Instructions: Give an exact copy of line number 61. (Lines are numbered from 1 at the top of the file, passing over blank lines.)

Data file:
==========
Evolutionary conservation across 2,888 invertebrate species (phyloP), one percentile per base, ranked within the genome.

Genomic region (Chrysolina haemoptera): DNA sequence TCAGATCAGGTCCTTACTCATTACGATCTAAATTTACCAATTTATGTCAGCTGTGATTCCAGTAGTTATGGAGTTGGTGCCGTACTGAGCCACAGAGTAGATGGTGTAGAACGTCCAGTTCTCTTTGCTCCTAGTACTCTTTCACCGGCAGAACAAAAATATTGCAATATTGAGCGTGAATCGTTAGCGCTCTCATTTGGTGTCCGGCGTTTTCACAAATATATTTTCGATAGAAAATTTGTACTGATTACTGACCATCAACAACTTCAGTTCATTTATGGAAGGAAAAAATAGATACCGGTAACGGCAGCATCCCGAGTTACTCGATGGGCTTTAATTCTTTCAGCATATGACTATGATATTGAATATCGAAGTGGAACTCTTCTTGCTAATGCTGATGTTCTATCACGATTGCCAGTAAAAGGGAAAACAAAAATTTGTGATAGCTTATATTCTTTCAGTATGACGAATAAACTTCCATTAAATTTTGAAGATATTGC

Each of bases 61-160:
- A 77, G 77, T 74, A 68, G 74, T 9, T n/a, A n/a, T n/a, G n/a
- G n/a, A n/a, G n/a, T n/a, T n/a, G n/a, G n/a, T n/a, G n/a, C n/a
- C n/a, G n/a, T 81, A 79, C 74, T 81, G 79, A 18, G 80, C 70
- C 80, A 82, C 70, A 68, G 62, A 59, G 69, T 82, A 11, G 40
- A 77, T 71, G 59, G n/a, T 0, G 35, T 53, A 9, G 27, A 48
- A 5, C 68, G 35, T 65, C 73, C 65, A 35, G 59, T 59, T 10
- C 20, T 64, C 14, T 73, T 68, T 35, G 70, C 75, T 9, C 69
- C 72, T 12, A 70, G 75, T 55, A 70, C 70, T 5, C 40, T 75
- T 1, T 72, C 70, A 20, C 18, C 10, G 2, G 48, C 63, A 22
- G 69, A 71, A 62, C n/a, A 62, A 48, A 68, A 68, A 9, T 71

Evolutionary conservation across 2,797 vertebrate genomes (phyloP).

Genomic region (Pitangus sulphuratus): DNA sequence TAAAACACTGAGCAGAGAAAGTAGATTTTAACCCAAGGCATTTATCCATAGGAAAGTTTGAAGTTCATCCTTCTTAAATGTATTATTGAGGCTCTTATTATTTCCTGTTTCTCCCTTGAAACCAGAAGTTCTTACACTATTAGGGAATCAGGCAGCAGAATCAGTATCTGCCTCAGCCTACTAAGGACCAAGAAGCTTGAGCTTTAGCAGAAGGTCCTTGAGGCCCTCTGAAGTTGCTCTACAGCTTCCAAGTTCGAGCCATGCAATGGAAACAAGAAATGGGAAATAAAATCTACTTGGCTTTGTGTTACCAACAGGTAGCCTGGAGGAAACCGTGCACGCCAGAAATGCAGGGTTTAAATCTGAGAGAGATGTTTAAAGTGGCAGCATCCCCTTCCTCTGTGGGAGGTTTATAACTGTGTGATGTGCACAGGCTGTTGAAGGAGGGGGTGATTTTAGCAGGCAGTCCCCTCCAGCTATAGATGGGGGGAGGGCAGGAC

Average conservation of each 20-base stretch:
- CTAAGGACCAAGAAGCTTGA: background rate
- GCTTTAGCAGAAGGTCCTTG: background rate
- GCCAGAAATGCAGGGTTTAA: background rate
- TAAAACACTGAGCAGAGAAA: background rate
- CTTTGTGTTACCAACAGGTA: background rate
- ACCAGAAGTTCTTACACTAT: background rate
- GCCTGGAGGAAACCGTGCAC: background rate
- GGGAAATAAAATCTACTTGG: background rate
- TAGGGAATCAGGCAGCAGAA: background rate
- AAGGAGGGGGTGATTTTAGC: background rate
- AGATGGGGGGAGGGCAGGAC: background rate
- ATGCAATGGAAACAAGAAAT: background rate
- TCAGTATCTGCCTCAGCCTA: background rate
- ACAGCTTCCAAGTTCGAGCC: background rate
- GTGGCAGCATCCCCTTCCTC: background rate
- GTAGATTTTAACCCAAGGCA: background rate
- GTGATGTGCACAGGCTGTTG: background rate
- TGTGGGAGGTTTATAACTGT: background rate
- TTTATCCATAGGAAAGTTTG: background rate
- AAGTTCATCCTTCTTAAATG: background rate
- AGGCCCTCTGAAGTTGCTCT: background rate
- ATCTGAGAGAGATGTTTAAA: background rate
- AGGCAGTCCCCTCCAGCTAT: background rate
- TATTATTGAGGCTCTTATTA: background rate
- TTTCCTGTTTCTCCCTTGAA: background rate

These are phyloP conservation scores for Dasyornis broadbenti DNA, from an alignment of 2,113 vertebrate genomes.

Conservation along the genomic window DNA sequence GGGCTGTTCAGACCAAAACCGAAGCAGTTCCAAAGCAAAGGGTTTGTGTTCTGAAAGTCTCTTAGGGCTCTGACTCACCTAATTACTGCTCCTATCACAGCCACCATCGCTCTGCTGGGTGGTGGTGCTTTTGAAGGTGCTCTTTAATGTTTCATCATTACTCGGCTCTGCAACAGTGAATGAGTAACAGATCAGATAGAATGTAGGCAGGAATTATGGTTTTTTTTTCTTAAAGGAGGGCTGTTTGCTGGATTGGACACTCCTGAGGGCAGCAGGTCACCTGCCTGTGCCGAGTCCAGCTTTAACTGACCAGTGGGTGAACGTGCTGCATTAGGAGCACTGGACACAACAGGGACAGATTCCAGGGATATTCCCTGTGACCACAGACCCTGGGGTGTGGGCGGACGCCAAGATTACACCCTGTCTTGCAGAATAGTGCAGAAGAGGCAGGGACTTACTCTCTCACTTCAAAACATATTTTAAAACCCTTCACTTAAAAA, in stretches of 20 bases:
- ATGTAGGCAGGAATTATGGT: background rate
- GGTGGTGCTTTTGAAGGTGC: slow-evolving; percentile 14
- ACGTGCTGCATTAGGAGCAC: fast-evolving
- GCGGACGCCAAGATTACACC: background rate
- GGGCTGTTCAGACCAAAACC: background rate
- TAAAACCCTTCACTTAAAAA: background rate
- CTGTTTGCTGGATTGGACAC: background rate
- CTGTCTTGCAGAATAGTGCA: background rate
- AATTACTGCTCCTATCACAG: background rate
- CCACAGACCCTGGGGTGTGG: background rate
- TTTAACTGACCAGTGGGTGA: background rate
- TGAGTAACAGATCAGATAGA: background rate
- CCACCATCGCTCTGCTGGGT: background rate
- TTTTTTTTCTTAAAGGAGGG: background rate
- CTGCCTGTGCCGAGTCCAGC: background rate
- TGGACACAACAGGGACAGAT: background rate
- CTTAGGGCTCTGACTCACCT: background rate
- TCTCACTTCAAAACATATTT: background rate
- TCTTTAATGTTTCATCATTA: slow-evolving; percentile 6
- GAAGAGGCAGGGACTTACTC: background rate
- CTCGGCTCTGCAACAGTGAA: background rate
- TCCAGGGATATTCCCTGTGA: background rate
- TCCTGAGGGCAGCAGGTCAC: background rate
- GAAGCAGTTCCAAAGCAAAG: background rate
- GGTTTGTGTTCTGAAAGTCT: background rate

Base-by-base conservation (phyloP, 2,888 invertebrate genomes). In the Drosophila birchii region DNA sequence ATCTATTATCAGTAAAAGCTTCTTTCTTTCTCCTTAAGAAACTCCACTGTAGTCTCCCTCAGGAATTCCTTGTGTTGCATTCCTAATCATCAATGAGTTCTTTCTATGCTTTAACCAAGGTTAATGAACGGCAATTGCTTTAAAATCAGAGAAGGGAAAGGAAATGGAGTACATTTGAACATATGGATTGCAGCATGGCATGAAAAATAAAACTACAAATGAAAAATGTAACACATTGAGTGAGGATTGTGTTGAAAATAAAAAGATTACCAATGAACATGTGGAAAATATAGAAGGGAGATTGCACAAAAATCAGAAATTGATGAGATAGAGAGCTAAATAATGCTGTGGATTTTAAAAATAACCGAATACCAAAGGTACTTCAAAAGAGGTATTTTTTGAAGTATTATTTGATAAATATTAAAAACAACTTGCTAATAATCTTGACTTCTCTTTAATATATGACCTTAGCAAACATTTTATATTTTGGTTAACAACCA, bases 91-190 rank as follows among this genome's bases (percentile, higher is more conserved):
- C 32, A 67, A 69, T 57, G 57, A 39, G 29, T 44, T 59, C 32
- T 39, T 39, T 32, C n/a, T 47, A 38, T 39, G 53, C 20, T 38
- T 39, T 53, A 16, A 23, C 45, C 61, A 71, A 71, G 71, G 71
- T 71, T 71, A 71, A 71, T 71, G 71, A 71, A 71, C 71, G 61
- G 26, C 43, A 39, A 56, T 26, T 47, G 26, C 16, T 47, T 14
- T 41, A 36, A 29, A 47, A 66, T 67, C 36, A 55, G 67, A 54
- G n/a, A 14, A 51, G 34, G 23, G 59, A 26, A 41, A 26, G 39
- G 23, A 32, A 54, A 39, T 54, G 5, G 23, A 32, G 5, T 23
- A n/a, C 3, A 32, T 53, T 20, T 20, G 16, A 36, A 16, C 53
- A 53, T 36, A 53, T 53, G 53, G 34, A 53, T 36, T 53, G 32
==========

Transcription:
- TCTCACTTCAAAACATATTT: background rate